When Kids are Disrespectful

Teachers are reporting an increase in disrespectful behavior. How do we create an environment of respect in our classrooms and schools? Consider these tips. 

By Dr. Méroudjie Denis, Licensed Psychologist and Director of Clinical Program Innovation | Oct 07, 2022
Kids Direspect 01

This post is by. Dr. Méroudjie Denis, Licensed Psychologist and Director of Clinical Program Innovation here at Momentous Institute.

In May 2022 data from The National Center for Education Statistics (NCES), an astonishing 48 percent of educators reported an increase in acts of disrespect towards teachers and staff during the 2021-22 school year compared to a typical year before the pandemic. When nearly half of teachers are expressing a concern, there is reason to plan accordingly to prevent the issue from becoming a problem.

How do we create an environment of respect in our classrooms and schools?

First, we have to come in with an understanding that respect is a very loaded term and can vary depending on a person’s culture. There is no universal code for respect, and what is respectful in one home or culture may not be seen as respectful in another.

To teach respect, teachers and students may need to rely on the idea of code-switching. Code-switching is when we show up differently in different environments. We all do this every day. We don’t act the same way at work as we do out on a Saturday night with friends, or when visiting our grandparents or when at our places of worship. A child who uses profanity, rolls their eyes or talks back to adults in their home environment needs to be taught the rules of respect in the classroom.

To build a classroom environment of respect, you must be very explicit. We cannot assume that children know our expectations and definition of respect, and it’s unfair to punish a child for not meeting an expectation that wasn’t explained to them.

As a class, establish respect guidelines. Do not write them in the form of “no’s”, as in: “No yelling.” Instead, write what you want students to do, such as, “Use an inside voice.” Then, model what an inside voice sounds like and have students practice. Do this for all of the expectations for respect. Engage students in roleplays as an opportunity to both practice and learn to identify respectful and disrespectful behaviors.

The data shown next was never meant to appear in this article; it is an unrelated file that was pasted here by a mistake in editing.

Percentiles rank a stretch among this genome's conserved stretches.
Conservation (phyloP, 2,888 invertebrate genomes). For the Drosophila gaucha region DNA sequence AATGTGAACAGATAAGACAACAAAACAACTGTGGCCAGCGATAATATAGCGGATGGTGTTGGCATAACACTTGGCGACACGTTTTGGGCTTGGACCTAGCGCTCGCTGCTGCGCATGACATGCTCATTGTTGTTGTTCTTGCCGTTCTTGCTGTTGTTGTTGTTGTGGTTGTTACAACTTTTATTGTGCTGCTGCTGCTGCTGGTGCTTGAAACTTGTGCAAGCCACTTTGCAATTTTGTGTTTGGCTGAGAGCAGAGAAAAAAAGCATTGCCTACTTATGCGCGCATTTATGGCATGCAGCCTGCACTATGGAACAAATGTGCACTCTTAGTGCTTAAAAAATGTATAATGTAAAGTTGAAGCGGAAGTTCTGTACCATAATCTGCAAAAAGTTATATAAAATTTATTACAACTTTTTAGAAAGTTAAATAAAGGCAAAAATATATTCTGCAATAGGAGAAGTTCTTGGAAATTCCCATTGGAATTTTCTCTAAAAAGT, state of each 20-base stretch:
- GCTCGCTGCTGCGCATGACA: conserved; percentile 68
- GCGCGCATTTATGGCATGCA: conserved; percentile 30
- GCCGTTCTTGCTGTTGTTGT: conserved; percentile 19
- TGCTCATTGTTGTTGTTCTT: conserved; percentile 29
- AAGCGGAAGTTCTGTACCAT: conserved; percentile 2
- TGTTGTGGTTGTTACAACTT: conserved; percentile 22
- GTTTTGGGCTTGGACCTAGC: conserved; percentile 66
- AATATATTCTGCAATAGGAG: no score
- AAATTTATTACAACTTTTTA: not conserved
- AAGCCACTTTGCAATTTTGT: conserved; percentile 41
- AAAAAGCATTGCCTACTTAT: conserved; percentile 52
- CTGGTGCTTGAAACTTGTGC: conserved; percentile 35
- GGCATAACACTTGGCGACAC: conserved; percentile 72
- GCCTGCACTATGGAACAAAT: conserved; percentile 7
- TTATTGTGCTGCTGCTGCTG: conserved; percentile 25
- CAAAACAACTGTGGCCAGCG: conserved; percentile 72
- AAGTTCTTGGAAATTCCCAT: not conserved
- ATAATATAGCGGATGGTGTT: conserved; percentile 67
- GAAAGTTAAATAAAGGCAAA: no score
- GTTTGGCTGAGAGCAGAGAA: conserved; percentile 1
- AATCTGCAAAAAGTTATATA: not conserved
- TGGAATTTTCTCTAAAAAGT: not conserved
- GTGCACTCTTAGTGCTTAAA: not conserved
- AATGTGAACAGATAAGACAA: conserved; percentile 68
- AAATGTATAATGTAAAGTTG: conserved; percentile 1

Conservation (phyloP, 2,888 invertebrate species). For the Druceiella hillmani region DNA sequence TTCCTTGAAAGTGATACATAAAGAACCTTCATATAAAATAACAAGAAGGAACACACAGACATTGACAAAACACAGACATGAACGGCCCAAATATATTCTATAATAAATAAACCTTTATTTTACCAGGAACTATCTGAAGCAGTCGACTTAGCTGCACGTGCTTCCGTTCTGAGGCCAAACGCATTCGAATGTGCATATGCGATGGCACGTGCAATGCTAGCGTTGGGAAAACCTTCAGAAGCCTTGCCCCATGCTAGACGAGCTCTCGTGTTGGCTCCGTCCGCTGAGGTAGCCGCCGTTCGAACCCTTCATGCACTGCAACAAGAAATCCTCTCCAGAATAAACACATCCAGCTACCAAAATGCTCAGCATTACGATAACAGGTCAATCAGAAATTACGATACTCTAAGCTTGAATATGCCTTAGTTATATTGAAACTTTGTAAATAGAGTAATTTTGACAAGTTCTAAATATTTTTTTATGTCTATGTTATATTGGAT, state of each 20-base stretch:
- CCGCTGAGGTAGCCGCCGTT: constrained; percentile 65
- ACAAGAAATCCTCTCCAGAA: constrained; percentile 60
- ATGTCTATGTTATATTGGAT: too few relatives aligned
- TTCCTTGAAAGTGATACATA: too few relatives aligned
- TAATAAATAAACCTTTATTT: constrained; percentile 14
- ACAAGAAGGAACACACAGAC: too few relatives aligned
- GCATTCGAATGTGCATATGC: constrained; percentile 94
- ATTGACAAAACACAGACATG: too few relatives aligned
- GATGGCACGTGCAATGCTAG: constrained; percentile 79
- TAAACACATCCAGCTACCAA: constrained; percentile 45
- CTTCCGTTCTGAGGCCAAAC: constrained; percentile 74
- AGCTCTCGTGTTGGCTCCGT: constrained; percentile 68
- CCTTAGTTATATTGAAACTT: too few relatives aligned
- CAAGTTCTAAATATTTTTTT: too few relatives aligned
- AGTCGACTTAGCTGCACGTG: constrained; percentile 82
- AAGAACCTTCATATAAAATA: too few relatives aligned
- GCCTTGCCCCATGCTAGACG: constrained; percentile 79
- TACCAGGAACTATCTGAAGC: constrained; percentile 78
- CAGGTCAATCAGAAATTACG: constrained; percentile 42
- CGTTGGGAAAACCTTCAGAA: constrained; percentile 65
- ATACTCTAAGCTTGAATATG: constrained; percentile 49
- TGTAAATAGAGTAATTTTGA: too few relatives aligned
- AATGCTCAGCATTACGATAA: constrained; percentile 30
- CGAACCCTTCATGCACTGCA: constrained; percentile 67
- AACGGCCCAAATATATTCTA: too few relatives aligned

When children contribute to the expectations, they’ll have more ownership over them. Seek their input! Especially for older students, this can look like saying “what do we think everyone in this room needs to feel safe and respected? In this classroom, feeling safe means both physically and emotionally. You can always refer back to the expectations and remind them that they created them. This removes you from the position of judge and jury, and says, “These are your expectations that you agreed upon.” One thing I always do when working with groups of teens is let them know there is nothing they can do to earn my respect.  They have my respect, just by being human and by being in this space. All they have to do is keep it. Teens are not used to hearing adults say they respect them. We often demand respect from them, but don’t take the time to show them what it feels like to be respected. That simple statement has made the world of difference with my relationship with them.

Again, respect is dependent upon so many factors, and there will likely be incidents in which you feel disrespected by a student. But being very explicit about the code of respect in your classroom will help students know their limits and will build their capacity to understand how to navigate other settings in a respectful way. 

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